Record Display for the EPA National Library Catalog


Main Title Recovery of lime and magnesium in potable water treatment
Author Thompson, C. G.
Other Authors
Author Title of a Work
Mooney, G. A.
CORP Author Johnson County Water District No. 1, Kans. ;Black, Crow and Eidsness, Inc., Montgomery, Ala.;Municipal Environmental Research Lab., Cincinnati, Ohio. Water Supply Research Div.
Publisher Municipal Environmental Research Laboratory, Office of Research and Development, U.S. Environmental Protection Agency,
Year Published 1976
Report Number EPA-600/2-76-285; EPA-S-803194-01-4
Stock Number PB-266 276
OCLC Number 15265558
Additional Subjects Water treatment ; Water softening ; Sludges ; Solid waste disposal ; Potable water ; Calcium oxides ; Surface waters ; Coagulation ; Flotation ; Design criteria ; Pilot plants ; Magnesium carbonates ; Materials recovery ; Calcium carbonates ; Economic analysis ; Cost analysis ; Performance evaluation ; Reclamation ; Separation ; Sediments ; Capitalized costs ; Operating costs ; Experimental design ; Tables(Data)
Internet Access
Description Access URL
Library Call Number Additional Info Location Last
EJBD  EPA 600/2-76-285 Headquarters Library/Washington,DC 03/31/2014
ELBD ARCHIVE EPA 600-2-76-285 Received from HQ AWBERC Library/Cincinnati,OH 10/04/2023
ELBD  EPA 600-2-76-285 AWBERC Library/Cincinnati,OH 02/11/2000
ESAD  EPA 600-2-76-285 Region 10 Library/Seattle,WA 03/23/2010
NTIS  PB-266 276 Some EPA libraries have a fiche copy filed under the call number shown. 07/26/2022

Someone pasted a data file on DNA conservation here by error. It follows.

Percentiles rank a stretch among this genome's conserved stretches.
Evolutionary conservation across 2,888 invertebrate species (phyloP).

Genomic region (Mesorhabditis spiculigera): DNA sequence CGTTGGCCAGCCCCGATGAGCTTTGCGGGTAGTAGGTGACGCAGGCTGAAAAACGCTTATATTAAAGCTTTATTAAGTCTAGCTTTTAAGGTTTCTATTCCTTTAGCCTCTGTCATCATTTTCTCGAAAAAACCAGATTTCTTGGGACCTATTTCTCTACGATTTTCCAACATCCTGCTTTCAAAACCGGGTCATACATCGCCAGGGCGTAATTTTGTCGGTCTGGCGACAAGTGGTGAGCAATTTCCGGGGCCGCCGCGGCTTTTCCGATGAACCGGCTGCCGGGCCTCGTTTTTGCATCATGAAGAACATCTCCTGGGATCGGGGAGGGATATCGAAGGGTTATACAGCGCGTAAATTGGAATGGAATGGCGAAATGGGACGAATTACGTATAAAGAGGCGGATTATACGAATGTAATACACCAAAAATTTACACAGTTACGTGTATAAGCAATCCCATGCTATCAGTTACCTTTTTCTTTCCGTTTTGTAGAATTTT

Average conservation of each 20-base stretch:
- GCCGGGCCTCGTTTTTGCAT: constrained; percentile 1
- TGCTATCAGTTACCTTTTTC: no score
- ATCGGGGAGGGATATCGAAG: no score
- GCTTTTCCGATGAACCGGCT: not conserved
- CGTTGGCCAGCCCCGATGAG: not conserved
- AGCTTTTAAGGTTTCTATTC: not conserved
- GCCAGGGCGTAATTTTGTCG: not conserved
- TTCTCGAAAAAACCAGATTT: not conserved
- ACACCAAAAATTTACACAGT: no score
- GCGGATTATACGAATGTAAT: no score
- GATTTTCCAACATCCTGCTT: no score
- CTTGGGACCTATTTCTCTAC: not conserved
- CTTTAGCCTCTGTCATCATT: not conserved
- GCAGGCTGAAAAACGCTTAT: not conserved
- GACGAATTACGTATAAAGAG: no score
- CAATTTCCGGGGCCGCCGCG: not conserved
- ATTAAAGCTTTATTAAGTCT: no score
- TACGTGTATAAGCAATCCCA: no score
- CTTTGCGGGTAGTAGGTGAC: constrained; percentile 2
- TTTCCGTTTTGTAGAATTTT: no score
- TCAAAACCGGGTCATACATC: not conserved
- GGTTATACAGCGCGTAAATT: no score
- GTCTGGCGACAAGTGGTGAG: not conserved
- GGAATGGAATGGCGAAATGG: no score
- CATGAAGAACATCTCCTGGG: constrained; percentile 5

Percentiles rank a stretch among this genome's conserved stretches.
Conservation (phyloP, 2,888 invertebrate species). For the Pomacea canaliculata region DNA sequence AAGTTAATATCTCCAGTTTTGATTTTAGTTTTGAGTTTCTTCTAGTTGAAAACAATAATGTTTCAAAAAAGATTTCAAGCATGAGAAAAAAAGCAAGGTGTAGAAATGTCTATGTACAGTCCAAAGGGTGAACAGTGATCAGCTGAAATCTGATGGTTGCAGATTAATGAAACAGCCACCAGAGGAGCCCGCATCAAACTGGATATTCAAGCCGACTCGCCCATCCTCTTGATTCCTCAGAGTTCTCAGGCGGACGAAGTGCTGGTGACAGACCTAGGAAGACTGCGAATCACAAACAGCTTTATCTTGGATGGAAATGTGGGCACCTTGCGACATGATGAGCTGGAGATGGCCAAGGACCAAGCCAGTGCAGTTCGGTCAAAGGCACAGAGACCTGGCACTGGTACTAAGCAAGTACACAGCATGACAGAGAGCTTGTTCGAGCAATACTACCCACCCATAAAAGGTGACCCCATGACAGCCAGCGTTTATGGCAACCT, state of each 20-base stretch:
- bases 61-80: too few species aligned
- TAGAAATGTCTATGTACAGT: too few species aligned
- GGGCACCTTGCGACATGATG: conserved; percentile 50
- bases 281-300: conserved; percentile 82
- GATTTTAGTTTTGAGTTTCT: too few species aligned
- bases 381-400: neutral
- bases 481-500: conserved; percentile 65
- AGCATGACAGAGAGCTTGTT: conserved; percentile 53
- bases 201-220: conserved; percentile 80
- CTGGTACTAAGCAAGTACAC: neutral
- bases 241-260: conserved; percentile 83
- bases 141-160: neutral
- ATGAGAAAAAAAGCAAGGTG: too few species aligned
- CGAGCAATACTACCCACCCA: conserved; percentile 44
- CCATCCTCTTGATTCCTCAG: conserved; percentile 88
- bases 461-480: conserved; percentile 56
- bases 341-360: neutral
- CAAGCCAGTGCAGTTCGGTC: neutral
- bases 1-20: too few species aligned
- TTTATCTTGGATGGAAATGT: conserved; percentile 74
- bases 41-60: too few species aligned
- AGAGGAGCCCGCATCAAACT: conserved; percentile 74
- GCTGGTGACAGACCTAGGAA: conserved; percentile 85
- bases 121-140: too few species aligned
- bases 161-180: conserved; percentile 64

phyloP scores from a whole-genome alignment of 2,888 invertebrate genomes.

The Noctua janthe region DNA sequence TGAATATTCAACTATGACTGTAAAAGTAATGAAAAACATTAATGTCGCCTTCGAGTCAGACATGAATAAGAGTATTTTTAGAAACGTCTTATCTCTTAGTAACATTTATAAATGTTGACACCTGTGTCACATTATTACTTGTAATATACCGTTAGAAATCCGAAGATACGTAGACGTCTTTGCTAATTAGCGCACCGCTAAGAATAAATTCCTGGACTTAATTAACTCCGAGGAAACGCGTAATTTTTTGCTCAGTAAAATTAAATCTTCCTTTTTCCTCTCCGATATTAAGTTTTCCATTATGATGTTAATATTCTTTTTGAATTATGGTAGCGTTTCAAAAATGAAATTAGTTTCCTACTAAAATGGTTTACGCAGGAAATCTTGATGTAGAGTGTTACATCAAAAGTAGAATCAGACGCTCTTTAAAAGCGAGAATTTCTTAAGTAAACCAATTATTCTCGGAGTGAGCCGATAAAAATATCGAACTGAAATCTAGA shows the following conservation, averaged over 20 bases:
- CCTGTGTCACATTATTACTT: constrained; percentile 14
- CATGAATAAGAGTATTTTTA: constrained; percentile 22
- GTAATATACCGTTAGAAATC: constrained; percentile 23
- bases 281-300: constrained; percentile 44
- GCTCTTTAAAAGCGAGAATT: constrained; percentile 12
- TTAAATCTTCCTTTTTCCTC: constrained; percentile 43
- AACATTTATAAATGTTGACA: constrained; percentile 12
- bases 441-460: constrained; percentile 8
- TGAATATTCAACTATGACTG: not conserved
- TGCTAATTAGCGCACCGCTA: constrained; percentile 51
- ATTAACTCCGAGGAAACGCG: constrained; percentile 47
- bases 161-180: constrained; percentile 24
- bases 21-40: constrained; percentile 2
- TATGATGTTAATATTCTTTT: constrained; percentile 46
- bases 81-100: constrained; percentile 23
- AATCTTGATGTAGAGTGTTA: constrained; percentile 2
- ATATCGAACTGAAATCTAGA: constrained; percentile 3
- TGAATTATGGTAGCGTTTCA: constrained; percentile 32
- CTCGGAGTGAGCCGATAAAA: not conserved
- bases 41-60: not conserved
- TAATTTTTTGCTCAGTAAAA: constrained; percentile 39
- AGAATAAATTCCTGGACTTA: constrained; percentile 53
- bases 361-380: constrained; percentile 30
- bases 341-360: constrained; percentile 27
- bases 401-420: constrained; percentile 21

Collation ix, 119 p. : ill. ; 28 cm.
A hard, turbid surface water was successfully treated using the magnesium carbonate process in a 2 mgd pilot plant at the treatment works of Water District No. 1 of Johnson County, Kansas, for one year during 1975 and 1976. During this study, froth flotation was used to separate river sediments from calcium carbonate formed in the treatment process. Both bench-scale and pilot plant flotation tests have shown that sludges formed by softening turbid waters can be processed to yield a relatively pure calcium carbonate suitable for lime recovery. Prior to this work lime sludge from surface water treatment had not been useable for lime reclamation. Process variables affecting both magnesium carbonate recovery and calcium carbonate beneficiation were studied in this work. Magnesium carbonate was successfully produced on a continuous pilot scale from recycled magnesium bicarbonate liquor. Process economics were favorable. A comparison of capital and operating costs for magnesium carbonate treatment, sludge flotation and lime recovery with present operating costs, including waste disposal, indicated that annual costs would be lower with the new technology.
"December 1976." "EPA-600/2-76-285." Includes bibliographical references (p. 79-81).